The delta high-density lipoprotein cholesterol ratio: a novel parameter for gram-negative sepsis.

Zou G, He J, Ren B, Xu F, Xu G, Zhang W - Springerplus (2016)

Serum lipid levels and inflammatory state at different times after admission. a Total cholesterol; b high-density lipoprotein cholesterol; c triglycerides; d apolipoprotein A1; e apolipoprotein B; f C-reactive protein; g procalcitonin. The box chart statistics (mean value and SD) of the data are also shown. Two-way factorial analysis of variance with repeated measures was used to quantify the main effects during the 10-day hospital admission. The post hoc analysis was performed using a Bonferroni correction for multiple comparisons
© Copyright Policy - OpenAccess
Related In: Results  -  Collection

License
Show All Figures
getmorefigures.php?uid=PMC4940328&req=5

Fig1: Serum lipid levels and inflammatory state at different times after admission. a Total cholesterol; b high-density lipoprotein cholesterol; c triglycerides; d apolipoprotein A1; e apolipoprotein B; f C-reactive protein; g procalcitonin. The box chart statistics (mean value and SD) of the data are also shown. Two-way factorial analysis of variance with repeated measures was used to quantify the main effects during the 10-day hospital admission. The post hoc analysis was performed using a Bonferroni correction for multiple comparisons
Mentions: Because the blood lipid parameters changed at admission in the febrile infectious subjects, we next determined whether the blood lipid parameters had dynamic changes during hospitalization in our study subjects. By monitoring the levels of serum blood lipids at 0, 1, 5, 10 days after admission, we found that the febrile infectious subjects had differences in blood lipid levels, sch as TCH (p = 0.003), HDL-C (p < 0.001) and apoB (p < 0.001), and in inflammatory parameter PCT (p < 0.001). These levels also significantly changed during the course of the admission in different patients. The HDL-C levels had a tendency to only be reduced in the sepsis group and generally began to drop within 24 h of admission. The SIRS subjects had elevated TCH and apoB. PCT started to elevate within 5 days after admission in all febrile infectious patients (p < 0.001) (Fig. 1). These results illustrate that HDL-C was markedly suppressed in the sepsis patients during hospitalization.Fig. 1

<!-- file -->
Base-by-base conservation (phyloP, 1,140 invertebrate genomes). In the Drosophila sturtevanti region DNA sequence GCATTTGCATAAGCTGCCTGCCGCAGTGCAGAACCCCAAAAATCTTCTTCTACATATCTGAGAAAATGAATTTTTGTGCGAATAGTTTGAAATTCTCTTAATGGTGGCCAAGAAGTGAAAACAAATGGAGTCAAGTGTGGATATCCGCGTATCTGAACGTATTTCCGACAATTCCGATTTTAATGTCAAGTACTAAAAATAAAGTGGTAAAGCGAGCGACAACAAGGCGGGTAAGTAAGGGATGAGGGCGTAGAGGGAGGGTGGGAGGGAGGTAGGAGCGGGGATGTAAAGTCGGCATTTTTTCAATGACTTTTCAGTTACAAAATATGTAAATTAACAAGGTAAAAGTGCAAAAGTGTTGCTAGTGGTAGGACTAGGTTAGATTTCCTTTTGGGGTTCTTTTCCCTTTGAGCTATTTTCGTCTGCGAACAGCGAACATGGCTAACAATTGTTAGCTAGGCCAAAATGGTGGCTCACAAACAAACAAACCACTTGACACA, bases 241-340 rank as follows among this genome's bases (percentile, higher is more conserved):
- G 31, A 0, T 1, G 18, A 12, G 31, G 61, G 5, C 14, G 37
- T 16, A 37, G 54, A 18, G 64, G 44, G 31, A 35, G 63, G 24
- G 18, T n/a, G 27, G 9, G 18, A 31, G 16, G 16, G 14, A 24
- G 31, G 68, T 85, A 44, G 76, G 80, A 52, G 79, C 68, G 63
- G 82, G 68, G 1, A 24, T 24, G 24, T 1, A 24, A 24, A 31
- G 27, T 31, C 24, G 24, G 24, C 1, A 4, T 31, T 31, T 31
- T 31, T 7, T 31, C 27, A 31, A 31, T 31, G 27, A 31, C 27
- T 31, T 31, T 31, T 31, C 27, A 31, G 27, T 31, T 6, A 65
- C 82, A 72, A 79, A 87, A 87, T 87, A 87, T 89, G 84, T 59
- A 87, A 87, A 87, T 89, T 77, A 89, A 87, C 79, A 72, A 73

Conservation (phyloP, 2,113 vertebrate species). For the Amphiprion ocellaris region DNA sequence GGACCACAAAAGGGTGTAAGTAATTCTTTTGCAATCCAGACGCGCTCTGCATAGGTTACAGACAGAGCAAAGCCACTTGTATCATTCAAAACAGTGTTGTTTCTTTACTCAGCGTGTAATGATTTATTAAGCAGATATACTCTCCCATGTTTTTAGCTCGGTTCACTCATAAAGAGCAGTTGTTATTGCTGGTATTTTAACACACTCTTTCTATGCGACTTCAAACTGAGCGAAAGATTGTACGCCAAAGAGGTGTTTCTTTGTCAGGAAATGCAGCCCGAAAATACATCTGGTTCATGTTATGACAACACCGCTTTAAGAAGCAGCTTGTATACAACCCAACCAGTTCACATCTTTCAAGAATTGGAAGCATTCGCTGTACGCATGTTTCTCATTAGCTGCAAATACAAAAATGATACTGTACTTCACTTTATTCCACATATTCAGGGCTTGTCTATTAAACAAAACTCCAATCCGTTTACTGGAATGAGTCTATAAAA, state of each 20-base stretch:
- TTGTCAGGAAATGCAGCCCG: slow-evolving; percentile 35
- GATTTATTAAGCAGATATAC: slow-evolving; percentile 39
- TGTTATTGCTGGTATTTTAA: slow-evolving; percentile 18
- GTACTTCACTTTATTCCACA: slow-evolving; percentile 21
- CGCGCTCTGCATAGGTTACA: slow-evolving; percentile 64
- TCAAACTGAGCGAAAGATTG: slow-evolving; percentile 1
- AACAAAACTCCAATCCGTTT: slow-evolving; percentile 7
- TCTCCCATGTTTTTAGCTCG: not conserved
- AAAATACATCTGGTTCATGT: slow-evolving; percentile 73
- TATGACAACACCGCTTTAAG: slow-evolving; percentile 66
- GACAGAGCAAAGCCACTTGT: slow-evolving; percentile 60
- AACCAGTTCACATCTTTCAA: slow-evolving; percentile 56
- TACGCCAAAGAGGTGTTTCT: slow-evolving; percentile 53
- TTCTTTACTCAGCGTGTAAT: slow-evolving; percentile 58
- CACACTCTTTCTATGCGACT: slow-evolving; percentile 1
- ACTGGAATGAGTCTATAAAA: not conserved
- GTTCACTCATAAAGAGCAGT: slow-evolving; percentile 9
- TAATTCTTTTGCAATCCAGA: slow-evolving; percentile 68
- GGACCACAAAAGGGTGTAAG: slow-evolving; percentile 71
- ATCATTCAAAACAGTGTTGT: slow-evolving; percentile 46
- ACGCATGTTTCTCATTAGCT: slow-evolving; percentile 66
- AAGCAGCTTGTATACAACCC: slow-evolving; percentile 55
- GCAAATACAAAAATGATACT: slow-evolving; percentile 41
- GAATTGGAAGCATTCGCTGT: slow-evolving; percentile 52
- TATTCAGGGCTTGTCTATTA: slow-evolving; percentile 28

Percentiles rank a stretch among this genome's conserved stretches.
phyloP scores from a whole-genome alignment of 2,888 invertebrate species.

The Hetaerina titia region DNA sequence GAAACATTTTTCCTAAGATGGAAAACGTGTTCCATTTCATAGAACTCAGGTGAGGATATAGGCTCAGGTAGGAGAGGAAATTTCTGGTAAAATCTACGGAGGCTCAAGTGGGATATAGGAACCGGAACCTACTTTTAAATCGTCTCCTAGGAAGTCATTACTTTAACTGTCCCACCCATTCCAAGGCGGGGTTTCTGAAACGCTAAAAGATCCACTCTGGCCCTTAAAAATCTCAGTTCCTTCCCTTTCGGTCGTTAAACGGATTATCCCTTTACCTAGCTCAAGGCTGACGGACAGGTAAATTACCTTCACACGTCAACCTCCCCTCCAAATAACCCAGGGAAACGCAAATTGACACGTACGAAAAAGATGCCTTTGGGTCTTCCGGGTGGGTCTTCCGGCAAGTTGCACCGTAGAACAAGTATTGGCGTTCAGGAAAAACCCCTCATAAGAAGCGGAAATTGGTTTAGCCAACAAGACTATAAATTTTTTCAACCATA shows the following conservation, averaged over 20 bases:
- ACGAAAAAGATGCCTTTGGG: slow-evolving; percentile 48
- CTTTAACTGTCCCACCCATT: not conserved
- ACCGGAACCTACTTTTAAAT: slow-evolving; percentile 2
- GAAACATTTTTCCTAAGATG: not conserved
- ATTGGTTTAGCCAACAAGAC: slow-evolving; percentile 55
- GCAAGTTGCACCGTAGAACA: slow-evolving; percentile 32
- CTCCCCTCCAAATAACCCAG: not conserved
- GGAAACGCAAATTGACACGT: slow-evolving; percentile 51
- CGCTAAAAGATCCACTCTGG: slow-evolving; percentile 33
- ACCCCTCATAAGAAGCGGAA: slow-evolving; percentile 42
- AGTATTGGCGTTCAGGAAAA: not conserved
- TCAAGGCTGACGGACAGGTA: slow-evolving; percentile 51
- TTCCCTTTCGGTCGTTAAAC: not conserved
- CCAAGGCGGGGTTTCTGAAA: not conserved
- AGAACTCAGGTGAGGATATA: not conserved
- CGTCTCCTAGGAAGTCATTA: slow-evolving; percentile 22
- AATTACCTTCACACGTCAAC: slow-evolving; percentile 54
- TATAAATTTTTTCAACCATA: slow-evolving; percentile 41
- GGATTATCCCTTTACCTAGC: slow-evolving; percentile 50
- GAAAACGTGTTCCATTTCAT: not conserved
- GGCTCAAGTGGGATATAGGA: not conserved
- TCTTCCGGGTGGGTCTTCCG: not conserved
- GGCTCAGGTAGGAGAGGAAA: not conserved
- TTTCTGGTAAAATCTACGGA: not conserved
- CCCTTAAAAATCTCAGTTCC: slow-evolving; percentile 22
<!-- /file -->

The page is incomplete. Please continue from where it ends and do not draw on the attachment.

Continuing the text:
Bottom Line: Particularly HDL-C was decreased 1 day after admission.Compared with the patients with gram-positive sepsis, HDL-C and apoA1 were significantly reduced in the patients with gram-negative sepsis at admission.The area under the curve was 0.744, and the critical value was -21.1 %.

View Article: PubMed Central - PubMed

Affiliation: Department of Clinical Laboratory, Brain Hospital of Hunan Province, Furong Middle Road 427, Changsha, 410007 Hunan People's Republic of China ; Department of Medical Laboratory, Hunan University of Traditional Chinese Medicine, Changsha, People's Republic of China.

ABSTRACT

Objective: To study changes in blood lipid metabolism in sepsis patients, especially high-density lipoprotein cholesterol (HDL-C) changes in the diagnosis of sepsis and the type of bacteria involved.

Methods: Two-hundred-twenty cases of patients with febrile infections were divided into local infection, systemic inflammatory response syndrome or sepsis (sepsis) group. For controls, 81 cases of patients with a healthy check-up were used. Lipid levels and inflammatory state were supervised, and a comparative analysis of patients admitted to the hospital after 1, 5, 10 days was performed.

Results: In patients with sepsis, total cholesterol, HDL-C, and apolipoprotein A 1 (apoA 1) were significantly decreased in this group. Particularly HDL-C was decreased 1 day after admission. Compared with the patients with gram-positive sepsis, HDL-C and apoA1 were significantly reduced in the patients with gram-negative sepsis at admission. The 24-h change ratio of HDL-C was different between the gram-negative and gram-positive sepsis patients with a 70.5 % specificity and 76.5 % sensitivity. The area under the curve was 0.744, and the critical value was -21.1 %.

Conclusions: The sepsis patients had lower HDL-C than the other groups. The 24-h change ratio of HDL-C can be used as a sepsis diagnosis maker and to distinguish between the bacteria involved in sepsis.

No MeSH data available.


Related in: MedlinePlus